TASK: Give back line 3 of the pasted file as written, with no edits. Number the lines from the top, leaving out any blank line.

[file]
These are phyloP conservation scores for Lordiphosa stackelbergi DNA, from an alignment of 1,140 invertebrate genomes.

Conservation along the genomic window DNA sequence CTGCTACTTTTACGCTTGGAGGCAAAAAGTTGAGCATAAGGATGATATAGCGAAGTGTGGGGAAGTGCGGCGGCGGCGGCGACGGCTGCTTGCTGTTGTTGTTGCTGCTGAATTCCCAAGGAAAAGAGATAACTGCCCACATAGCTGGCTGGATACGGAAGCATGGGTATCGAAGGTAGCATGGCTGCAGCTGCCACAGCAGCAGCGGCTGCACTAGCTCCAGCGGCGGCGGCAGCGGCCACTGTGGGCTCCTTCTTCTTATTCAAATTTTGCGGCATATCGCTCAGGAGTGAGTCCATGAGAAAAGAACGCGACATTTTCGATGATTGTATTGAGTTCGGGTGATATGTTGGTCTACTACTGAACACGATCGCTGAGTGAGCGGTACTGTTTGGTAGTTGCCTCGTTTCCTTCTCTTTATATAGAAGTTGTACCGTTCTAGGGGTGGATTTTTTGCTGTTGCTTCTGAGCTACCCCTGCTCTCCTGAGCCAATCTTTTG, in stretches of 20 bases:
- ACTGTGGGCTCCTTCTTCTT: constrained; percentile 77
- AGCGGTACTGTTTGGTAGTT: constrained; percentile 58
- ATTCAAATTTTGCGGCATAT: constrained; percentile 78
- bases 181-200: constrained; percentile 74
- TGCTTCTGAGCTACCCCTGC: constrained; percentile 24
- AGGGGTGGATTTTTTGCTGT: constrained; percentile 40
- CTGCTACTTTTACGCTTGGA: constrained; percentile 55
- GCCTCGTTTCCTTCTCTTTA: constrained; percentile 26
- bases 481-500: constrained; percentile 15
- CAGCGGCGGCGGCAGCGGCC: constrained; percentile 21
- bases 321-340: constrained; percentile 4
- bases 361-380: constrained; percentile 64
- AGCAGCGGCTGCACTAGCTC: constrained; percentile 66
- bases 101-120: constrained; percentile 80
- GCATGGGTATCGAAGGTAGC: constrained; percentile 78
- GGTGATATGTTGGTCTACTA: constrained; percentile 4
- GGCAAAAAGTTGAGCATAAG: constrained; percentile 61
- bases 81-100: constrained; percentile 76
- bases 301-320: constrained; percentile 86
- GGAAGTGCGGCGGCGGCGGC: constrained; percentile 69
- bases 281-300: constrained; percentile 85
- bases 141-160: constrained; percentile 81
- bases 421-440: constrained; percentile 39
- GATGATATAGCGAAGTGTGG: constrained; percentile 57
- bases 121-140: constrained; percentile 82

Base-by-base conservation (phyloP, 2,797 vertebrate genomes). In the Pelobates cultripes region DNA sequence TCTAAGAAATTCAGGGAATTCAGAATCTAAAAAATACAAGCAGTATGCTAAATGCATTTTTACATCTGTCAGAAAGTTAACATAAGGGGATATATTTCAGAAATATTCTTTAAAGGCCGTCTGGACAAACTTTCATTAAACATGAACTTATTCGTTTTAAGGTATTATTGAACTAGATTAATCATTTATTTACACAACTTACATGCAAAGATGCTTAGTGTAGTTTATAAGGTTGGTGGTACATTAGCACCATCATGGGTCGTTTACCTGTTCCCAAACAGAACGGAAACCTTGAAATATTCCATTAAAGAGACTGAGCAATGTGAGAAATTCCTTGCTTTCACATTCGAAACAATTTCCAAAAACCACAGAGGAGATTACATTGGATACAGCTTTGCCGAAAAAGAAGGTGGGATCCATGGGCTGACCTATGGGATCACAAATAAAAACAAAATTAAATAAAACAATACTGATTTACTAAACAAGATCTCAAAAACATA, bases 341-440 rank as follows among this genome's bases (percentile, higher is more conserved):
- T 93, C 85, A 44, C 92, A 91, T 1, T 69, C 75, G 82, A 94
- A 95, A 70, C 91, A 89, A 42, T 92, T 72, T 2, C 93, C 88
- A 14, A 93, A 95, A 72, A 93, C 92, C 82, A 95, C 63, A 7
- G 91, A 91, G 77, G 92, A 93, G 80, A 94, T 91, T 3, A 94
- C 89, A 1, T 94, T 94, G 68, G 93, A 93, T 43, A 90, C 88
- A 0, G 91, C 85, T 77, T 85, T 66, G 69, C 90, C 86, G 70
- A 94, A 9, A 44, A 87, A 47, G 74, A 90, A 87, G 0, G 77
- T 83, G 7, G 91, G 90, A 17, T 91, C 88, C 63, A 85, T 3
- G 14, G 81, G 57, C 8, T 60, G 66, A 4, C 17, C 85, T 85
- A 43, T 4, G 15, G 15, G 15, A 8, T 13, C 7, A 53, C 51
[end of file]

- ACTGTGGGCTCCTTCTTCTT: constrained; percentile 77